12 June 2014

Campaigners demand fair play for kids at risk from Brazil’s cluster bomb policy

As football fever seizes the world during the month ahead, we take a closer look at World Cup host Brazil’s cluster bomb policy and ask, is it fair play that global cluster bomb contamination risks the lives and limbs of thousands of young people wanting to enjoy the ‘beautiful game’?

Mini And His Friends In Sweden C Per Friske599x350
Mini and his Laotian friends playing football in Sweden. ©Per Friske

Brazil has not joined the life-saving treaty that bans cluster munitions. It also produces, stockpiles and exports cluster bombs to other countries. On the opening day of the 2014 World Cup, Cluster Munition Coalition campaigners in Brazil are joined by campaigners in at least 32 countries (including Austria, Australia, Belgium, Bosnia & Herzegovina, Cambodia, Canada, Chile, Colombia, Denmark, Ethiopia, Fiji, France, Germany, Ghana, Italy Japan, Macedonia, Nepal, Netherlands, New Zealand, Palestine, Peru, Philippines, Serbia, Spain, Switzerland, Thailand, Uganda, UK, USA Yemen and Zambia.) in urging the Brazilian government to stop this abhorrent practice and accede to the 2008 Convention on Cluster Munitions.

“We call for fair play, on the field of sport, and in the field of disarmament,” said Gabriel Silva, Coordinator of the Brazilian Campaign against Landmines and Cluster Munitions. “While the majority of the world has banned this weapon and disassociated itself from it, Brazil continues to put profits ahead of civilian lives.”

Cluster bombs open mid-air to release dozens or hundreds of sub-munitions that can cover an area of up to several football pitches, causing widespread harm on impact. In addition, due to their high failure rate, unexploded sub-munitions remain dangerous, killing and injuring civilians long after conflict has ended. One third of all recorded cluster bomb casualties are children and 60% of cluster bomb casualties are injured while undertaking normal activities. By joining the 2008 Convention on Cluster Munitions, 113 countries have already committed to rid the world of this indiscriminate weapon and the number is growing.

Yet there was little political support for Brazil to join the ban at a recent public hearing on the issue.  Brazilian representative of the Minister of Defence in attendance extolled the commercial benefit of producing and exporting the weapon and a perceived military utility as a non-nuclear weapon deterrent.

24 of the 32 countries competing in the 2014 World Cup have joined the Convention on Cluster Munitions. Brazil finds itself in a small group remaining outside of the global ban along with fellow competitors Algeria, Argentina, Greece, Iran, Russia, South Korea and the USA. Brazil plays its opening match against Croatia, a country that continues to be affected by contamination from cluster bombs that were dropped in the 1990s.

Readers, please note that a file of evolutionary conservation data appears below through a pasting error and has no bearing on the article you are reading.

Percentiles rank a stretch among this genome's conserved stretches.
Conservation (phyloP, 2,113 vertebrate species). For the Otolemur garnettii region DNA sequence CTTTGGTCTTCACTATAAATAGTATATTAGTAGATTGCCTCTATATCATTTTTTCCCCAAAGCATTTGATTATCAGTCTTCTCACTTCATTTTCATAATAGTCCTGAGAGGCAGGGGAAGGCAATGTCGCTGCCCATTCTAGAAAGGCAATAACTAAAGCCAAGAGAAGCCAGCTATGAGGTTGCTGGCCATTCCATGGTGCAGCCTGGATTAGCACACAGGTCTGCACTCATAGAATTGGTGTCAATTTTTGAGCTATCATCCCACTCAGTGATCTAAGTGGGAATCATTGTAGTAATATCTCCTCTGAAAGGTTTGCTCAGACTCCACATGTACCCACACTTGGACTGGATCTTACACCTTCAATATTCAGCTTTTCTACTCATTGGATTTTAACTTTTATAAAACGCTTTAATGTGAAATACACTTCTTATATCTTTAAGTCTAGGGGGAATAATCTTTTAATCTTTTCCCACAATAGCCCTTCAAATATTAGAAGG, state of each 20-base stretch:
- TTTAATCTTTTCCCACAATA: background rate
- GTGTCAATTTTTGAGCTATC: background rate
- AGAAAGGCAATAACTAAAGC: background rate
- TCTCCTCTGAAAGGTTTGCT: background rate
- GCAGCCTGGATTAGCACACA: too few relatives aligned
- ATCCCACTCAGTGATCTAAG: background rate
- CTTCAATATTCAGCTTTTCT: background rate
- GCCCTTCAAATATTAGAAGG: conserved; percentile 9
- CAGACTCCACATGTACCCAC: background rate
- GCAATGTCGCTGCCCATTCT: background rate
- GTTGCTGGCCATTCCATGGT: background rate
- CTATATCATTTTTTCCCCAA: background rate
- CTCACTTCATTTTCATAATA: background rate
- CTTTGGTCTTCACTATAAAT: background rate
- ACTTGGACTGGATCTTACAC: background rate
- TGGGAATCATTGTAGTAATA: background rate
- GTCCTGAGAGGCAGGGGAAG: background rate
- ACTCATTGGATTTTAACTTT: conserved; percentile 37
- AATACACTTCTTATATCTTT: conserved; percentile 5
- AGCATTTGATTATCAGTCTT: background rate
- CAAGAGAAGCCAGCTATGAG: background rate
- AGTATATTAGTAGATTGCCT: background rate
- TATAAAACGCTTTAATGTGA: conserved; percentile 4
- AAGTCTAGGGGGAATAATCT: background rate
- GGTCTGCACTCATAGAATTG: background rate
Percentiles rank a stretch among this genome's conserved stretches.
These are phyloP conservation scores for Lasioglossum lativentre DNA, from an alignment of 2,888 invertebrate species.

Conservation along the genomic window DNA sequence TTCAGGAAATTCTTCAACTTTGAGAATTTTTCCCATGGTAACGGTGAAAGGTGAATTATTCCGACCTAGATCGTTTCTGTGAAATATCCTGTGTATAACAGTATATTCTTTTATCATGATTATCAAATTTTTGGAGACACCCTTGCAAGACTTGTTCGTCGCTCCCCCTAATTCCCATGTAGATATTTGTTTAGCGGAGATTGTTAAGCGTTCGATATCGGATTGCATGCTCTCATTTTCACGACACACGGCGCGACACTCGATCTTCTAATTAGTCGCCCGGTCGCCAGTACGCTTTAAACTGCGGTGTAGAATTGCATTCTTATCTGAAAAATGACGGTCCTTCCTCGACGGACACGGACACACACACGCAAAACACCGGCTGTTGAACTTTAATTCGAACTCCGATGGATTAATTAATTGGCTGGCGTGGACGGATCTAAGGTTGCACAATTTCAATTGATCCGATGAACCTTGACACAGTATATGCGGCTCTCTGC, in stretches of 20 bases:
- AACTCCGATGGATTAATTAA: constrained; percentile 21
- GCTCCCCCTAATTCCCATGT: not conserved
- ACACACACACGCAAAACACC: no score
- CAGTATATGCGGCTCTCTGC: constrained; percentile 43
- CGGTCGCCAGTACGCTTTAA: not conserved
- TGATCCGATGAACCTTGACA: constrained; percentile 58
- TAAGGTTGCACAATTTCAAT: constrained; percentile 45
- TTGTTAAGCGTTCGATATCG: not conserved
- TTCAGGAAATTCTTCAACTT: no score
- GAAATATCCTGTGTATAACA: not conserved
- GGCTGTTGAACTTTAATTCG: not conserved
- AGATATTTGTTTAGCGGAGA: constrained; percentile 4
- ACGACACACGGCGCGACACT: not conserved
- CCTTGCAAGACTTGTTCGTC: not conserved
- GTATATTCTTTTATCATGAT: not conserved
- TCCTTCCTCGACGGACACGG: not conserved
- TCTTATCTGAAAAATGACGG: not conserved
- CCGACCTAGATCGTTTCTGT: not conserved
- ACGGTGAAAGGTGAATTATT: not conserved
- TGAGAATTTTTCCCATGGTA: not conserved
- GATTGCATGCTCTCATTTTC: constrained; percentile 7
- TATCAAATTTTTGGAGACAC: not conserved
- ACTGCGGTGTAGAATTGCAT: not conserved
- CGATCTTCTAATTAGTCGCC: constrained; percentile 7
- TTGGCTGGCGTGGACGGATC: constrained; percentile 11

Laos is another country still suffering from the deadly legacy of cluster bombs. This week marks the fiftieth anniversary of the start of the USA’s nine year bombing campaign in Laos. A football player from Laos, 19-year-old Mini Phanthavong, lives in an area that is heavily contaminated with cluster munition remnants. For Mini and his football friends, kicking the ball off the football pitch could be lethal. “When we kick the ball into a bush or the forest lawn, we have to go out of the playing field to collect the ball,” says Mini, “with every step that I walk outside of the marked pathway, I am always concerned and scared."

Use of cluster munitions is not confined to the past. In Syria, use of cluster munitions by government forces has been widespread and is ongoing, leading to mounting civilian casualties.

Every World Cup tournament inspires young people worldwide to be the footballers of tomorrow. Yet for those living in cluster munition contaminated countries, this dream remains a difficult reality. For Mini and other aspiring footballers, Brazil can live up to the World Cup spirit of fair play and put the dreams and lives of people before unethical commercial profits.

Take action:

1) Send a letter to Brazil's Minister of Foreign Affairs (Luiz Alberto Figueiredo Machado)

2) Send a letter, email or phone the Embassy of Brazil in your country

3) Join CMC member Dan Church Aid by signing your name to their letter to Brazil